Last Friday, Gary and I had the opportunity to see the play, A Christmas Carol, by Charles Dickens, perhaps the most popular Christmas story of all time. Charles Dickens, born in England in 1812, was one of the most recognized writers and social critics of his day.
Dickens wrote his novella in two months in the fall of 1843 as a way of addressing many of the social ills in English society at the time. Dickens was just 31 years old and was not far removed from memories of his own childhood. His father spent time in a debtors’ prison, and Dickens himself was sent to work at Warren’s Blacking Factory when he was just twelve years old. His job was to put labels on jars of polish.
Social reform in nineteenth century England was very important, and Dickens, remembering how difficult his family’s life was growing up, expressed the turmoil of that time in his writing. Intensely interested in the crises of child labor and living conditions of the poor, Charles Dickens believed that the only way to change society was to change hearts.
A Christmas Carol was written quickly and was immediately popular, even though Christmas was not yet the major holiday that it is today. It also established the practice of demonstrating Christmas charity to the poor and disadvantaged.
It’s Christmas Eve, and Ebenezer Scrooge is sitting in his counting house while his clerk, Bob Cratchit, is trying to keep warm because Scrooge refuses to spend money on coal to heat the room. Scrooge’s nephew Fred eagerly enters the counting house and cries out, “A merry Christmas, uncle! God save you!” And Scrooge replies, “Bah! Humbug!”
Fred then invites Scrooge to his annual Christmas party and shares these words, “I have always thought of Christmas time … as a good time; a kind, forgiving, charitable, pleasant time; the only time I know of, in the long calendar of the year, when men and women seem by one consent to open their shut-up hearts freely, and to think of people below them as if they really were fellow-passengers to the grave, and not another race of creatures bound on other journeys.”
Two men come to Scrooge’s business and invite him to contribute to their Christmas charity for the poor. “I wish to be left alone,” said Scrooge. “Since you ask me what I wish, gentlemen, that is my answer. I don’t make merry myself at Christmas and I can’t afford to make idle people merry. I help to support the establishments I have mentioned (debtors prison and poor houses): they cost enough: and those who are badly off must go there.”
When Scrooge is back in his apartment, he is visited by the ghost of his former partner, Jacob Marley, who died seven years before. Marley claims that he is being punished for his greed while he was alive by his Spirit being doomed to wander the Earth, weighted down with heavy chains. Marley tries to save Scrooge from the same fate by telling Scrooge that three spirits are going to visit him, one on each of the next three nights. Scrooge then falls into a deep sleep.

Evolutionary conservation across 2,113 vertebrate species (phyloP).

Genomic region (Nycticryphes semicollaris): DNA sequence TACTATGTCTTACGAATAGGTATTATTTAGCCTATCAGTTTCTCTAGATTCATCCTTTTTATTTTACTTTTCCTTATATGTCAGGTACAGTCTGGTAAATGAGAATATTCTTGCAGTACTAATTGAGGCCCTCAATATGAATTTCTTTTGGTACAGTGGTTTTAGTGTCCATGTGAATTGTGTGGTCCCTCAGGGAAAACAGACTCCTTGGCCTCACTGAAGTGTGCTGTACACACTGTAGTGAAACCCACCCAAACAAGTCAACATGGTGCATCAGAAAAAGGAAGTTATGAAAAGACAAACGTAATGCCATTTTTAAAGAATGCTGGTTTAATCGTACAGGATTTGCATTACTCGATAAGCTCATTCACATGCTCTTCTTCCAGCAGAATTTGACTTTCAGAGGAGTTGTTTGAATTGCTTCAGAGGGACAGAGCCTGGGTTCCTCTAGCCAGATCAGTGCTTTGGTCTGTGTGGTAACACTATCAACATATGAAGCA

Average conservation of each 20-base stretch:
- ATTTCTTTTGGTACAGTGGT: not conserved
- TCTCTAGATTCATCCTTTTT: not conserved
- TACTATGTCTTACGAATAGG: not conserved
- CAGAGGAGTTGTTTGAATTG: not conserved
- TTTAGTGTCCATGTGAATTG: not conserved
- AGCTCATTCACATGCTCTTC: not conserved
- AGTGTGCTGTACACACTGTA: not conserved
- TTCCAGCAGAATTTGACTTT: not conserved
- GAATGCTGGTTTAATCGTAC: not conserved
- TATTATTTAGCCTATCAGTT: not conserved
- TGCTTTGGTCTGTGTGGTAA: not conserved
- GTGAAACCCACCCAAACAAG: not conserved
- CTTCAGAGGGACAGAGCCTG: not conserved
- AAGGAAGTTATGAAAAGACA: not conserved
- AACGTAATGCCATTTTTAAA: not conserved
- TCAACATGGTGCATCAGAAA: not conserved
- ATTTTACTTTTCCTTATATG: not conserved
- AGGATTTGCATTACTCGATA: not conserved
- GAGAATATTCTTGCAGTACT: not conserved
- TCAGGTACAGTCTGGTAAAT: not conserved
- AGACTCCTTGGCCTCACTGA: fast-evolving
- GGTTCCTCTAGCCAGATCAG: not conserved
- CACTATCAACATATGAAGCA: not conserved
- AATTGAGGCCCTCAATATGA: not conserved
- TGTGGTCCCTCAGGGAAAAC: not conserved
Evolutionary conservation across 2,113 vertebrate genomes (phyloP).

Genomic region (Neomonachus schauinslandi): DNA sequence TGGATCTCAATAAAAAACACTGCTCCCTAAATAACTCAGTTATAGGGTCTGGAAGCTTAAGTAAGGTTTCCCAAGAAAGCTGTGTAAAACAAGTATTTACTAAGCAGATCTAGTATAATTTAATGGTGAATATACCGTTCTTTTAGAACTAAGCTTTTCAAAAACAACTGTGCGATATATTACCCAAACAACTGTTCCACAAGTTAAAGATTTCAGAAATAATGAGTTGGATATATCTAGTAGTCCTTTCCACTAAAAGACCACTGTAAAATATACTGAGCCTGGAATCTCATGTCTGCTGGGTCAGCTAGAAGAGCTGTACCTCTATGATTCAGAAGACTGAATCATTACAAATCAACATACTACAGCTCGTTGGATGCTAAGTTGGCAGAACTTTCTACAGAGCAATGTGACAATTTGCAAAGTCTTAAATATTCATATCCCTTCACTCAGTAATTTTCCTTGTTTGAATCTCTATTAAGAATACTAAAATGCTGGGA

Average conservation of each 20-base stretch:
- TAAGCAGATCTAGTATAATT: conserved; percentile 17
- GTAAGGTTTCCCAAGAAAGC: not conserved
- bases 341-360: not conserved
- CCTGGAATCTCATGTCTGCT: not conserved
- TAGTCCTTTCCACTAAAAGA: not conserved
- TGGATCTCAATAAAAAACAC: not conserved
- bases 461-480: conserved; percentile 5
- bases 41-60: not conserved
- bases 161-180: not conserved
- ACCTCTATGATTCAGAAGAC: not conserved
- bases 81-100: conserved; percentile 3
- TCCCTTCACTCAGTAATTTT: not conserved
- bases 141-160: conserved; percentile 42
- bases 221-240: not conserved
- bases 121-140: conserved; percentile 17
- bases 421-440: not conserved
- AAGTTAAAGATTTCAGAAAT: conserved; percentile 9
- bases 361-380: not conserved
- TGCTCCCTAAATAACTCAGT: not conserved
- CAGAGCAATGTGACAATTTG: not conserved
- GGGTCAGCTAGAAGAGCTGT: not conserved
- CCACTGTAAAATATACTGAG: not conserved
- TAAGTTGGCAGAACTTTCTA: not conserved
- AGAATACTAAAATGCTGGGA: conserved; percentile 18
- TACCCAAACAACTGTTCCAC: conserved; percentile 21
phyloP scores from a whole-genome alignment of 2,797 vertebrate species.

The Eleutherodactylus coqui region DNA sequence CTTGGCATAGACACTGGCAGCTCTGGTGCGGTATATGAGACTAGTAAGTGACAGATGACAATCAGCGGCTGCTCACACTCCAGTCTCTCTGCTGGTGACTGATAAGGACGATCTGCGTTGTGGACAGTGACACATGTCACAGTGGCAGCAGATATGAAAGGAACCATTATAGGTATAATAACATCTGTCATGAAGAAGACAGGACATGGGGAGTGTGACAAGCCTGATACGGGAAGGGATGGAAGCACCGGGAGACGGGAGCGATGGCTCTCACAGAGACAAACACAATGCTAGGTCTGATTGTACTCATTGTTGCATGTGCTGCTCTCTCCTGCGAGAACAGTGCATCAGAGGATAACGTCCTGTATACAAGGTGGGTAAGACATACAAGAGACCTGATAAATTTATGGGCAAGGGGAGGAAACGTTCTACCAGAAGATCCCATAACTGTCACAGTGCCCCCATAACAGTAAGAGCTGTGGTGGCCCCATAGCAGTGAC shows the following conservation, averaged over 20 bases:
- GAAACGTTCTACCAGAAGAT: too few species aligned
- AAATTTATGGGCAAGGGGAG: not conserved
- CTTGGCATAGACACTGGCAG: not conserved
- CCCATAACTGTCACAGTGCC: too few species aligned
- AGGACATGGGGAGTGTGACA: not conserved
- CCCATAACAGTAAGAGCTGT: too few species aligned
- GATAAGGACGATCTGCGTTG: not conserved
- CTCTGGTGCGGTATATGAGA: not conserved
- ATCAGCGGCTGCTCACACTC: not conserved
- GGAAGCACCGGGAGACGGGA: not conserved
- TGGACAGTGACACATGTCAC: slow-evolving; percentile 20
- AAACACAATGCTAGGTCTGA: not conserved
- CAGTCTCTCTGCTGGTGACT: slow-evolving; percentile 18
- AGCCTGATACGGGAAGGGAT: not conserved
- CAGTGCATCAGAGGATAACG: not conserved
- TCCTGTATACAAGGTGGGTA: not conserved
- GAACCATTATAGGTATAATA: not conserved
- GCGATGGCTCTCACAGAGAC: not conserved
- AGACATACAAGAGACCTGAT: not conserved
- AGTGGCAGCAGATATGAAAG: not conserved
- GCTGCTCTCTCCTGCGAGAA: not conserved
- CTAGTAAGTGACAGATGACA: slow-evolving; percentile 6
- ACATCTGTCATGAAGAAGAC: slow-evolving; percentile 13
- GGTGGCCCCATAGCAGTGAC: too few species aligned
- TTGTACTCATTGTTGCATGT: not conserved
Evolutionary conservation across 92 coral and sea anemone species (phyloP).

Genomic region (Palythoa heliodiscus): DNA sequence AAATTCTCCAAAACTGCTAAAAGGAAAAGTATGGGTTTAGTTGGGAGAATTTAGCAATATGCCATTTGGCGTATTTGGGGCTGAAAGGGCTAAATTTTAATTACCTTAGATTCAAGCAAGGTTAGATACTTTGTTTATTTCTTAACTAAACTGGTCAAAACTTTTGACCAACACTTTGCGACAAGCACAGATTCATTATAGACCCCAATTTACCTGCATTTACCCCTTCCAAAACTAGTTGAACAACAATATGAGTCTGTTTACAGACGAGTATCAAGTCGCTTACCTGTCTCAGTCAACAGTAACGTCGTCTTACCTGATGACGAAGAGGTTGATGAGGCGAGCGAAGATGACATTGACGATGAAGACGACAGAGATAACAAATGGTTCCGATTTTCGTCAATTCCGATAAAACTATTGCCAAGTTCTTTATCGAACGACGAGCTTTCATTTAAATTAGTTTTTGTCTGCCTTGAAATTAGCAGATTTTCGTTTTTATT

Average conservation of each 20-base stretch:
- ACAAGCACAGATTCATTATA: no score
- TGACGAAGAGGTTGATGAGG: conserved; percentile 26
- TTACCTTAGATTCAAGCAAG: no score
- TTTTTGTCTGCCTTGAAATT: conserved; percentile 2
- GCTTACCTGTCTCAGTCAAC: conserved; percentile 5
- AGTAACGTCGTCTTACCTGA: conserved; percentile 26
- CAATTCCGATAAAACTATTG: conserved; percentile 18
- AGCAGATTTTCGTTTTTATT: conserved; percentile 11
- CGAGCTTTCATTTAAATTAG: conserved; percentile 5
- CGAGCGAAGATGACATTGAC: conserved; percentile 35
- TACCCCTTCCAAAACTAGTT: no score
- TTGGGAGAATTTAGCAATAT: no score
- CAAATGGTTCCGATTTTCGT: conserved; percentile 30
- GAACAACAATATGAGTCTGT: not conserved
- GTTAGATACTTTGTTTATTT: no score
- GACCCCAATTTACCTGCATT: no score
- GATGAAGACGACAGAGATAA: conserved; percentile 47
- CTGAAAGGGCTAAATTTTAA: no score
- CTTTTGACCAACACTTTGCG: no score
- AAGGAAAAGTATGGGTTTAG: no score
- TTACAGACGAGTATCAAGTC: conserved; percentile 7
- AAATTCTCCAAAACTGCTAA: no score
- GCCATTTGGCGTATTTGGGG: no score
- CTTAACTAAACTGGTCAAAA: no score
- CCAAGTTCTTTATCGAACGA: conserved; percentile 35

“Everybody needs beauty as well as bread…”
When Scrooge wakes up, the Ghost of Christmas Past arrives to take Scrooge on a journey back to earlier days when he loved Christmas and was loved by his family. The Ghost shows Scrooge his beloved master Fezziweg, who was generous and freely shared his love and wealth. But then Scrooge is also shown how his own greed caused him to treat people very poorly and how he lost the woman he loved. The ghost then leads Scrooge back to his bed.
The second night, the Ghost of Christmas Present takes Scrooge to London. There he gets a preview of what Christmas is like for his clerk Bob Cratchit, who earns very little money and has a handicapped son, Tiny Tim, who, despite his disability, brings hope and joy to everyone he meets. Even Scrooge’s heart is warmed.
After that, the ghost takes Scrooge to his nephew’s house to witness the Christmas party. Scrooge finds the gathering to be delightful and pleads with the Ghost of Christmas Present to stay until the very end of the festivities. When the day is waning, the Ghost shows Scrooge two starving children, Ignorance and Want, who are living under the Ghost’s cloak.
Finally, the Ghost of Christmas Yet to Come takes Scrooge to several places that have to do with a stranger’s death. This stranger was a mean man who would never forgive debts that other people owed him and never showed mercy and compassion to the poor. Curious as to who this stranger was, Scrooge is taken to a cemetery where the headstone has his own name on it. He is also shown the tragic sadness of the Cratchit family, which is mourning the death of Tiny Tim. Scrooge is both appalled and ashamed and promises to return all the money that he has taken from others. Then, mysteriously, Scrooge is back in his bed.
To everyone’s surprise and delight, on Christmas Day, Scrooge is a changed person, eager to share the Christmas Spirit he formerly despised. He makes sure that the Cratchit house has a big Christmas turkey, doubles Bob’s salary, and shares his new Christmas spirit. Scrooge also treats Tiny Tim with tenderness, arranging for treatment by a famous physician; promises a large contribution to the man he previously refused to support by saying “Bah! Humbug!”; dispenses expensive gifts to those the poor; and displays generosity, tenderness, and grace to all.
As everyone gathers for Christmas dinner, Tiny Tim offers a prayer, concluding with, “God bless us, every one!” Charles Dickens added the phrase “God bless us, every one” as a symbol of Scrooge’s transformation. May you, too, experience a change of heart during this Christmas season, as the love of Jesus prompts you to move beyond “Bah! Humbug!” to reach out to the least, the last, and the lost. God bless us, every one. Merry Christmas!
The next Leading from the Heart will be published on Monday, January 10.